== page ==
The minimum recommended tank size for these species is 55 gallons
Tank set up
The green chromide is a schooling fish that should be kept in groups of four or more individuals. While not as aggressive as other cichlids, they can occasionally become territorial toward other fish of similar body shapes, so it’s a good idea to keep them with species of significantly different body shapes.
If you want to pair two male green chromides, add them after your tank has been established, because adding new fish to an established tank can lead to spikes in ammonia. Be sure to use caution when setting up tanks containing mbuna; these fish have powerful jaws, sharp teeth, and delicate fins.
With proper care and observation, though, green chromides are suitable for beginning aquarists who are looking for a non-aggressive cichlid species with vibrant coloration—they’re definitely a great addition to any saltwater aquarium!
Green chromide tank mates
Good tank mates include danios, tetras, rasboras, hatchetfish, catfish like kissing gourami or bristlenose pleco, and other non-aggressive fish that inhabit similar water conditions. Fish that are too large may harass it to death or eat it. This fish is best kept with fish that swim around mid-tank in a school of their own species.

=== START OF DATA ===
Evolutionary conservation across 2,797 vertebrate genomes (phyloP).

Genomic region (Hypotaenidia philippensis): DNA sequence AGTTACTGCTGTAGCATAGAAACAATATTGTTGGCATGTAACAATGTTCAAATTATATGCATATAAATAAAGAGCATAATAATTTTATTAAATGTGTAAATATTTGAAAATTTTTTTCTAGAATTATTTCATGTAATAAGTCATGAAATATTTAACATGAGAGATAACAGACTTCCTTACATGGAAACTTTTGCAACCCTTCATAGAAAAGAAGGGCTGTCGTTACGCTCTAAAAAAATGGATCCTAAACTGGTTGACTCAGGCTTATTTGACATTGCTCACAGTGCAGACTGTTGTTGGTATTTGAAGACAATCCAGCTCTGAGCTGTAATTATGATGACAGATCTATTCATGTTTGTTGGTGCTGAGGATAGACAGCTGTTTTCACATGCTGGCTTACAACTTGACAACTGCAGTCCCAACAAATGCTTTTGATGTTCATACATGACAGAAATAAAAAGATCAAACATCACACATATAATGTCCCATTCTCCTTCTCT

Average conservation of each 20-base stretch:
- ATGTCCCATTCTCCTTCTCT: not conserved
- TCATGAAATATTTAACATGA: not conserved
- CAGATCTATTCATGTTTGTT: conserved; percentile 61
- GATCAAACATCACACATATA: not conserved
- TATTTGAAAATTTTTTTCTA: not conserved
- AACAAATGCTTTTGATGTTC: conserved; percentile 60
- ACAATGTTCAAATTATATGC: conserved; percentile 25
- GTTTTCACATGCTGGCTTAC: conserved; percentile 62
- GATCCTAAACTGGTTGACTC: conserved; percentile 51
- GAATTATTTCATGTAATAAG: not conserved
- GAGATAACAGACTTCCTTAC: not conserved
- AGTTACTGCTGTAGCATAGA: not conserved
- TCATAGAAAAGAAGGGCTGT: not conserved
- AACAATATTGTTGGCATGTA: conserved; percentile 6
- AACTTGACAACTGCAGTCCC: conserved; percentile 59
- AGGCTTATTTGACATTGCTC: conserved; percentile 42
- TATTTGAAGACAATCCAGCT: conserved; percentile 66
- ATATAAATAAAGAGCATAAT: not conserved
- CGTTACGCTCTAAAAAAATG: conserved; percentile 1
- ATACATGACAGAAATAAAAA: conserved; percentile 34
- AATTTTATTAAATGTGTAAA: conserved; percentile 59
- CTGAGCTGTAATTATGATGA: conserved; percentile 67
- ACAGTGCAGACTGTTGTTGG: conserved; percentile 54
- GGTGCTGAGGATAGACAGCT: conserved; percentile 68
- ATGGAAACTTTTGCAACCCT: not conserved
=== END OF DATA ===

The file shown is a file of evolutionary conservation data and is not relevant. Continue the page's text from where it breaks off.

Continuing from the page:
Keeping a green chromide can be difficult, but it’s not impossible. To start breeding them, you will first need to have at least three females and two males in your tank. After that, you will also need to feed them enriched live food once every other day to keep their stomachs filled. The offspring are smaller than an adult’s head, so they may be hard to spot at first!
Their coloration depends on their gender: Males are bright orange while females are yellowish-green. Once your fish reaches about 3 inches (7 cm) in length, you can sell or trade them with pet stores. However, don’t rush to do so—smaller green chromides should be kept captive until they reach maturity, which usually takes one year or more. You should expect some mortality during that time as well. In captivity, these species live up to five years or more.
Are they aggressive or peaceful?
Etroplus suratensis are quite peaceful as adults, although they will readily eat smaller fish when they get big enough. If you house them with other species of fish, ensure there are plenty of hiding places so they can feel secure in their environment. If a bigger fish harasses them, they will usually back down after a few warnings are issued.
Etroplus suratensis care
This is a schooling fish that needs to be kept in a group of at least 4. They can be housed with other peaceful species, but should not be housed with other members of their genus as they can easily hybridize. Keep them in groups of 8 or more. Avoid keeping them with smaller species or very active species (such as some livebearers) which might pick on them.